Energy Observer: This Ship Runs On Seawater!!

Updated: Apr 8

Recently, we got the chance to speak to Louis-Noel Vivies, General Manager of Energy Observer on the applications of different energies sources and their mission to offer practical zero-emission solutions to the maritime communities! Here's what we asked!

What is Energy Observer?


Energy Observer, in the beginning, was just a laboratory vessel, to find out if the kite system was possible for the maritime industries if vertical wind turbines were a good solution, then we tested a lot of solar panels and batteries.


Where does the Energy Observer draw its power from to sail?


The biggest innovation was the hydrogen chain, we take the seawater and we desalt it, we electrolyze it, compress it and we have a fuel cell to get the electricity out of the hydrogen. So when there’s no sun or wind, we still have this big storage of energy in the form of hydrogen.


We strongly believe in the mix of energies. How do we keep the energy when we have too much sun and wind today but within the next 5 days we won’t have enough? So the mix of energy is important as it provides you with some security in terms of energy sources, and then the hydrogen lets you store it in the long term. We’ve got 1 mWh stored in pure electricity in the form of hydrogen, 62 kilos of storage and we have 100 kWhs in the form of Li-ion batteries. So altogether with no wind, no sun, you can sail for about 6 knots, 6 days.


What were some of the challenges faced running the Energy Observer?


At the very beginning, everything was custom made, the first fuel cell was a prototype, the electrolyzer is based on an electrolyzer designed for hospitals and we just modified it to adapt the desalination. We invented all the compression stages to have the best, most efficient system but it was so expensive, so custom-made that all the communities that we met around the world, the fishermen, the passenger boats, the ship owners, all of them told us “okay, this is very nice, very interesting, but what can we do with it, you know?”.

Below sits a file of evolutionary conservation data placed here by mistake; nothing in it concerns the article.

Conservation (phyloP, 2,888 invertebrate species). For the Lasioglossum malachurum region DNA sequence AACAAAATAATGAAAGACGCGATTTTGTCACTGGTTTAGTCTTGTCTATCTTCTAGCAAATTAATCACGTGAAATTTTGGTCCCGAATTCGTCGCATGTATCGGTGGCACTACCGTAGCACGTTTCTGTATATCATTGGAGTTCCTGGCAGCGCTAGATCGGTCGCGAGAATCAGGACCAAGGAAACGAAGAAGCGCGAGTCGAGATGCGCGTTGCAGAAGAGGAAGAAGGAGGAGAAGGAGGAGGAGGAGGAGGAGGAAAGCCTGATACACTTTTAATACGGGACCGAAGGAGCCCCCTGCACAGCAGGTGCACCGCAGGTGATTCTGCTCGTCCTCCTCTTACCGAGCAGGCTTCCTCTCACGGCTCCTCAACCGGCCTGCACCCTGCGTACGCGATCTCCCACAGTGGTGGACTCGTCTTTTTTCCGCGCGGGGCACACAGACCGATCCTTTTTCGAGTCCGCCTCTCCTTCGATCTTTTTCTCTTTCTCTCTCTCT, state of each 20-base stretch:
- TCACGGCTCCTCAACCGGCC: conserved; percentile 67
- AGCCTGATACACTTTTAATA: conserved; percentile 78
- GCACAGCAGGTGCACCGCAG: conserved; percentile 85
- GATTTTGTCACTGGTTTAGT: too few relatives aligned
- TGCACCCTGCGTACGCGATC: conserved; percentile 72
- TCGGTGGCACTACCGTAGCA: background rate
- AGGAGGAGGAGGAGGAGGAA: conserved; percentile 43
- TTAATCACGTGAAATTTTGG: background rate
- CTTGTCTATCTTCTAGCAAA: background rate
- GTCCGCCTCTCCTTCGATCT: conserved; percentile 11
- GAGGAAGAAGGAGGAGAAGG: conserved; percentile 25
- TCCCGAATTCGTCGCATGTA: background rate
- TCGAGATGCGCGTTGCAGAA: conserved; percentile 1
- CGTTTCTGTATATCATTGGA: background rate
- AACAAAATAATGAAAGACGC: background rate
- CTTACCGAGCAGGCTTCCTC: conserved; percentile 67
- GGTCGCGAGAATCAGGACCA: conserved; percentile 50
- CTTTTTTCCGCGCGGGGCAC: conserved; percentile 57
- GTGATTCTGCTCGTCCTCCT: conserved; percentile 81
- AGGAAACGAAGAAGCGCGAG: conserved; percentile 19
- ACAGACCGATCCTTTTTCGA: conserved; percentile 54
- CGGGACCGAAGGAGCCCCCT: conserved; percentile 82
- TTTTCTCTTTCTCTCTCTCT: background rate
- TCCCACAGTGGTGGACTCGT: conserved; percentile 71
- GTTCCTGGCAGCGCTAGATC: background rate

So we decided for 2 years now, to just downsize in terms of cost, we use more and more off the shelf, commercial and industrial components for the ocean wings, for the hydrogen we use a TOYOTA fuel cell. We stopped trying to get the best efficiency from every component, and just try to have something which runs smoothly with higher reliability because now we need to convince the maritime communities and that’s not the same job as getting the most out of a system.


How long more do you think maritime vessels will be able to go full zero emissions?


When you see what has been the hydrogen activity for the last 2 years. In Europe, France has 7 billion euros planned, in Germany, it’s 8 billion planned, in the US it’s the same, everywhere they’re investing massively. In about 5 years, you should have more prototypes and working cargo ships running on electricity with hydrogen and range extenders.


What does Energy Observer aim to achieve through its expedition and some of the insights gained from it?


The purpose was first to showcase that it works, even in the worst conditions. Now the purpose is much wider to design affordable, reliable systems and to offer them to the community. Testing, destroying systems, components, solar panels, batteries, tanks and rebuilding, modifying, adapting and optimizing, it’s just a big amount of experience to put all these systems in a very corrosive atmosphere.


Thanks to what we have done on this boat, we are able to design a very competitive and efficient system for many applications.


If you're interested to check out the Energy Observer, it has made its way down to Singapore and is currently docked at ONE°15 Marina Sentosa Cove for its 6th round-the-world expedition from 10 March to 20 March.


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